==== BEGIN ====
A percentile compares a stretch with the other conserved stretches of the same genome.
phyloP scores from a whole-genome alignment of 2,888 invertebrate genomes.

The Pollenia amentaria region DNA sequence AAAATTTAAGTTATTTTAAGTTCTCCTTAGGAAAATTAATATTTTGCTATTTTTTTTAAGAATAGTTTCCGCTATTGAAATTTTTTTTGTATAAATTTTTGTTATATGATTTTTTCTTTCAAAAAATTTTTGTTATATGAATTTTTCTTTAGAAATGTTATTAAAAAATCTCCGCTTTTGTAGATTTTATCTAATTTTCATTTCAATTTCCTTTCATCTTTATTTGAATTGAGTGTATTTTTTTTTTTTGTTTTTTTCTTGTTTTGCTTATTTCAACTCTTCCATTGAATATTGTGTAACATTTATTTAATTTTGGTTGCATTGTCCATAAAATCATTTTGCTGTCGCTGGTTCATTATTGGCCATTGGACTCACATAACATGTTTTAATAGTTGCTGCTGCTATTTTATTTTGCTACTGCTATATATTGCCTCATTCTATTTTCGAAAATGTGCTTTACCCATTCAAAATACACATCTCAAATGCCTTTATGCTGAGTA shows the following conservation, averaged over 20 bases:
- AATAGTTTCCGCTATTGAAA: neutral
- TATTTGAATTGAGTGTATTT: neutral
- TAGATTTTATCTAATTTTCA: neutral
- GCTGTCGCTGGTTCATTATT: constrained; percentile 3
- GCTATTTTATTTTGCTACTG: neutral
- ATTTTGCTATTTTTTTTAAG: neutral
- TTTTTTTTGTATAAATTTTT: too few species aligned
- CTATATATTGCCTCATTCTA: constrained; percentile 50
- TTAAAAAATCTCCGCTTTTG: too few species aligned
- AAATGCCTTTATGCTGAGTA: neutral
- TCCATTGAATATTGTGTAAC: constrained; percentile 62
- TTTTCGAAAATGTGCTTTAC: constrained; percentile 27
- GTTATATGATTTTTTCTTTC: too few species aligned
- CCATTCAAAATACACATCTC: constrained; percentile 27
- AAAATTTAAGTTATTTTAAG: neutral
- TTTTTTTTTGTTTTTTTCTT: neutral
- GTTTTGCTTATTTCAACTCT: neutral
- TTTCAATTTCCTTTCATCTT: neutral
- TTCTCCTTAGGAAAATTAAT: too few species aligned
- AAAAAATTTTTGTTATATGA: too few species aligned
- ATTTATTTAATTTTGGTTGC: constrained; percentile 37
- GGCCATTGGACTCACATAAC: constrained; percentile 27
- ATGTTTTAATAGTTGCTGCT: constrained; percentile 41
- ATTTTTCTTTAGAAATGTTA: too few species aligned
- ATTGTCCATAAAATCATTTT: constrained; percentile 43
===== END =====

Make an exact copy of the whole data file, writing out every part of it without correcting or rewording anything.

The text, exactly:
A percentile compares a stretch with the other conserved stretches of the same genome.
phyloP scores from a whole-genome alignment of 2,888 invertebrate genomes.

The Pollenia amentaria region DNA sequence AAAATTTAAGTTATTTTAAGTTCTCCTTAGGAAAATTAATATTTTGCTATTTTTTTTAAGAATAGTTTCCGCTATTGAAATTTTTTTTGTATAAATTTTTGTTATATGATTTTTTCTTTCAAAAAATTTTTGTTATATGAATTTTTCTTTAGAAATGTTATTAAAAAATCTCCGCTTTTGTAGATTTTATCTAATTTTCATTTCAATTTCCTTTCATCTTTATTTGAATTGAGTGTATTTTTTTTTTTTGTTTTTTTCTTGTTTTGCTTATTTCAACTCTTCCATTGAATATTGTGTAACATTTATTTAATTTTGGTTGCATTGTCCATAAAATCATTTTGCTGTCGCTGGTTCATTATTGGCCATTGGACTCACATAACATGTTTTAATAGTTGCTGCTGCTATTTTATTTTGCTACTGCTATATATTGCCTCATTCTATTTTCGAAAATGTGCTTTACCCATTCAAAATACACATCTCAAATGCCTTTATGCTGAGTA shows the following conservation, averaged over 20 bases:
- AATAGTTTCCGCTATTGAAA: neutral
- TATTTGAATTGAGTGTATTT: neutral
- TAGATTTTATCTAATTTTCA: neutral
- GCTGTCGCTGGTTCATTATT: constrained; percentile 3
- GCTATTTTATTTTGCTACTG: neutral
- ATTTTGCTATTTTTTTTAAG: neutral
- TTTTTTTTGTATAAATTTTT: too few species aligned
- CTATATATTGCCTCATTCTA: constrained; percentile 50
- TTAAAAAATCTCCGCTTTTG: too few species aligned
- AAATGCCTTTATGCTGAGTA: neutral
- TCCATTGAATATTGTGTAAC: constrained; percentile 62
- TTTTCGAAAATGTGCTTTAC: constrained; percentile 27
- GTTATATGATTTTTTCTTTC: too few species aligned
- CCATTCAAAATACACATCTC: constrained; percentile 27
- AAAATTTAAGTTATTTTAAG: neutral
- TTTTTTTTTGTTTTTTTCTT: neutral
- GTTTTGCTTATTTCAACTCT: neutral
- TTTCAATTTCCTTTCATCTT: neutral
- TTCTCCTTAGGAAAATTAAT: too few species aligned
- AAAAAATTTTTGTTATATGA: too few species aligned
- ATTTATTTAATTTTGGTTGC: constrained; percentile 37
- GGCCATTGGACTCACATAAC: constrained; percentile 27
- ATGTTTTAATAGTTGCTGCT: constrained; percentile 41
- ATTTTTCTTTAGAAATGTTA: too few species aligned
- ATTGTCCATAAAATCATTTT: constrained; percentile 43